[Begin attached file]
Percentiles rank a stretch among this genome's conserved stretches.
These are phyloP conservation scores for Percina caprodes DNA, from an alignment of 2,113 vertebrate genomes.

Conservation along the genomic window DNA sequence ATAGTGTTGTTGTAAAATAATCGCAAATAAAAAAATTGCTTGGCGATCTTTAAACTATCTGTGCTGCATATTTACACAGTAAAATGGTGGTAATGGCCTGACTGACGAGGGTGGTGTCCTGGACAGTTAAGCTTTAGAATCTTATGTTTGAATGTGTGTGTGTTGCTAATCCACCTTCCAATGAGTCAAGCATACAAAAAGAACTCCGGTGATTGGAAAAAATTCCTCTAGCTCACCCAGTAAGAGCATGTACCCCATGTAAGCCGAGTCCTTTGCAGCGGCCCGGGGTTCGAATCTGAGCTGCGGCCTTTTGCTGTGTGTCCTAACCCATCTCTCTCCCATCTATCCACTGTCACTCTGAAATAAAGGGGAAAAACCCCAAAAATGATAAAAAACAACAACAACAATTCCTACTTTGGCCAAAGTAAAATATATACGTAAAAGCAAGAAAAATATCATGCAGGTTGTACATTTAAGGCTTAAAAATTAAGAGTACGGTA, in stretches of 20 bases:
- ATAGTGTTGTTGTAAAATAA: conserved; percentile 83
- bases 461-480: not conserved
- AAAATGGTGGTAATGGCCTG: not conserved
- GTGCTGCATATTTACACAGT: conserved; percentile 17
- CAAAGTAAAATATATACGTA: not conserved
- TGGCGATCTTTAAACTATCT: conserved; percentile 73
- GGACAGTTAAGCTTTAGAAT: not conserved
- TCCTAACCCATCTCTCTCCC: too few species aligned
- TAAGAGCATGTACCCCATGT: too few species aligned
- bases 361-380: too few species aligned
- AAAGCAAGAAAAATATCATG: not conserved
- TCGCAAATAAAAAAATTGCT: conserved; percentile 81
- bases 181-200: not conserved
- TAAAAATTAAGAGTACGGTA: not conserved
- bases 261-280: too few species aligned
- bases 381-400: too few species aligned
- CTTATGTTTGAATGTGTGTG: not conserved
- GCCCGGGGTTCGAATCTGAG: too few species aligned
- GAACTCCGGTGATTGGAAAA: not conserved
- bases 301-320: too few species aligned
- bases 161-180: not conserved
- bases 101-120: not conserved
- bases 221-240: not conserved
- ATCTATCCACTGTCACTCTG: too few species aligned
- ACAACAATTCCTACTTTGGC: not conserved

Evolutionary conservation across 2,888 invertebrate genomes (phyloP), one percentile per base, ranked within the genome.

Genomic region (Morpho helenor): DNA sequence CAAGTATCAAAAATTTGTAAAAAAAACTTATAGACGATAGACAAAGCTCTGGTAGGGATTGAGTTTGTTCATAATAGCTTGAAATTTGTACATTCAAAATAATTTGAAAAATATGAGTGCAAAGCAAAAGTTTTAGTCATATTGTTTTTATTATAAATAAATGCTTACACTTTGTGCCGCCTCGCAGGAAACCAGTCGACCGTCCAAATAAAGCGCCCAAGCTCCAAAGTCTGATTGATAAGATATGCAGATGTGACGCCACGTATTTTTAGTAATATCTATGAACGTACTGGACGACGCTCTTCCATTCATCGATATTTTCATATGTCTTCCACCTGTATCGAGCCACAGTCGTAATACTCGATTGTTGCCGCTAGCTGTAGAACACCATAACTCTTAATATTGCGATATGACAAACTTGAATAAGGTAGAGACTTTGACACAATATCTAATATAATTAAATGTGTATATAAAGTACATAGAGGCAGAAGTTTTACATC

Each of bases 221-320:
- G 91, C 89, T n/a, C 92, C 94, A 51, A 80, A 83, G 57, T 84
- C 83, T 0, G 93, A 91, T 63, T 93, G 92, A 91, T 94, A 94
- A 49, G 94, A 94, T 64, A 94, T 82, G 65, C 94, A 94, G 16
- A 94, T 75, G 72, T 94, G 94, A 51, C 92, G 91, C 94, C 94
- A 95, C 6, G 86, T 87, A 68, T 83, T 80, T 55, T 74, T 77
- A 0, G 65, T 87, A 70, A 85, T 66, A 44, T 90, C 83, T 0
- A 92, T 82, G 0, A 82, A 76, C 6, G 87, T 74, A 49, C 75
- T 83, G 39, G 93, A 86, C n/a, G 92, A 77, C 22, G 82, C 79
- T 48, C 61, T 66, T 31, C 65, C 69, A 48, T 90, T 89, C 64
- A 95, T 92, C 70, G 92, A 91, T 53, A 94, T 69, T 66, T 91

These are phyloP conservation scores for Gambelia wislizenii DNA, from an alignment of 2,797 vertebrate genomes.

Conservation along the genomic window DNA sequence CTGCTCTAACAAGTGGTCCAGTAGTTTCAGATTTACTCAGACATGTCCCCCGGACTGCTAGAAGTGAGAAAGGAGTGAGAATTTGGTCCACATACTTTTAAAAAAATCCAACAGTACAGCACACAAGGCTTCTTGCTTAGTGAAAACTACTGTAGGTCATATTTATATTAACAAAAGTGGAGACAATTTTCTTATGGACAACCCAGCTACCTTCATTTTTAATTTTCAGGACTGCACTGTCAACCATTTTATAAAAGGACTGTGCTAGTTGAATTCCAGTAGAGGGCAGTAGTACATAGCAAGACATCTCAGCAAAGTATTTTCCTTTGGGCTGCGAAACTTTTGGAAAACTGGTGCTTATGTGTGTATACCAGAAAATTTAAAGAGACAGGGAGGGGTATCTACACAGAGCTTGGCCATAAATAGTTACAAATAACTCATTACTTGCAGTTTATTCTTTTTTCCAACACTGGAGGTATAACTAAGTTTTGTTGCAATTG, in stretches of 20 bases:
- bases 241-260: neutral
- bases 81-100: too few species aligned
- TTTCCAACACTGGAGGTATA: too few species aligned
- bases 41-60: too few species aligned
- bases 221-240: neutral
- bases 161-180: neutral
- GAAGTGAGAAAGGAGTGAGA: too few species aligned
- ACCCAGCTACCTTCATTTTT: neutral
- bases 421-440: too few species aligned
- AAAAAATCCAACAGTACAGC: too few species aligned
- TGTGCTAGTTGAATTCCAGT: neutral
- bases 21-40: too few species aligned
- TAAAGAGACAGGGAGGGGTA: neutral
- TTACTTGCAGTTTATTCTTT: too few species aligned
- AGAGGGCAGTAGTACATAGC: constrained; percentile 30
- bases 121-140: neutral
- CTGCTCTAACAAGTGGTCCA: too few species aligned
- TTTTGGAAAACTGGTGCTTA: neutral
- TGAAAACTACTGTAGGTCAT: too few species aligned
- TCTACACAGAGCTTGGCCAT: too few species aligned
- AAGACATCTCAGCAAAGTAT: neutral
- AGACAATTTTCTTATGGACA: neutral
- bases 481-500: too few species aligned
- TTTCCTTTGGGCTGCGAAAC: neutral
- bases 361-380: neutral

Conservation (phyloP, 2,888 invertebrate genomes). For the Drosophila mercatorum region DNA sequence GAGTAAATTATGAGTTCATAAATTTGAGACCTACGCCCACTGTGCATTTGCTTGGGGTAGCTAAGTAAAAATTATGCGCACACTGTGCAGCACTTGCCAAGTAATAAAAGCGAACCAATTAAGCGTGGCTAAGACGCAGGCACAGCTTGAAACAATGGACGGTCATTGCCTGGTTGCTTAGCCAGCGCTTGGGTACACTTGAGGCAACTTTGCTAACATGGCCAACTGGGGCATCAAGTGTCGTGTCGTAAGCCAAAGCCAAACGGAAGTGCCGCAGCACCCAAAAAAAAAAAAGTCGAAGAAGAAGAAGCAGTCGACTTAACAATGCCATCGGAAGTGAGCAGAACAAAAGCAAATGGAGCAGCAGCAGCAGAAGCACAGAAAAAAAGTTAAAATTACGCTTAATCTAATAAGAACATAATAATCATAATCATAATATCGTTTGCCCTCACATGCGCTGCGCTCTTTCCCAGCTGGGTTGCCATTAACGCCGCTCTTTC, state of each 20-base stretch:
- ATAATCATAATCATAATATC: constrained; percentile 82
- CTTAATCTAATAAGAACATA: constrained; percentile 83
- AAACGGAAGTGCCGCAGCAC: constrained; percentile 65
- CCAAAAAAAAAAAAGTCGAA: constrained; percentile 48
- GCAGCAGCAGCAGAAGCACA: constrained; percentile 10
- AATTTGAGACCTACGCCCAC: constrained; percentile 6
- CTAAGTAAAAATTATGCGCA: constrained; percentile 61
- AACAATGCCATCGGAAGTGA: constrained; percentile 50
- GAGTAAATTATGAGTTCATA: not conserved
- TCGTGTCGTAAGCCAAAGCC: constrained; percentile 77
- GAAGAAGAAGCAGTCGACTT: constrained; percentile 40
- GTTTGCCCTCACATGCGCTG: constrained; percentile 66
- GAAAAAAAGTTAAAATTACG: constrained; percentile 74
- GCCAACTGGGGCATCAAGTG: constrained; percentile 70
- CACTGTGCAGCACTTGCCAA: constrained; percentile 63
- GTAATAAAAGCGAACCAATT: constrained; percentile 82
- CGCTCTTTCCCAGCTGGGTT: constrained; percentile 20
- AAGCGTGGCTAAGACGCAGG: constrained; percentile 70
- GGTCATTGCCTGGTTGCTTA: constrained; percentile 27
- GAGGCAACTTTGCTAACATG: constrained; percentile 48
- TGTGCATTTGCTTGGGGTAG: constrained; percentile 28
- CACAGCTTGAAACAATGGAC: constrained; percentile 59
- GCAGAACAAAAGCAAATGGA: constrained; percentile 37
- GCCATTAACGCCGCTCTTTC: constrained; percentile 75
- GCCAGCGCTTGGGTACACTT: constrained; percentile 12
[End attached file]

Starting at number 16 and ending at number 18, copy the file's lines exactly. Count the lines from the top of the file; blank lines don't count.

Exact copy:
- bases 181-200: not conserved
- TAAAAATTAAGAGTACGGTA: not conserved
- bases 261-280: too few species aligned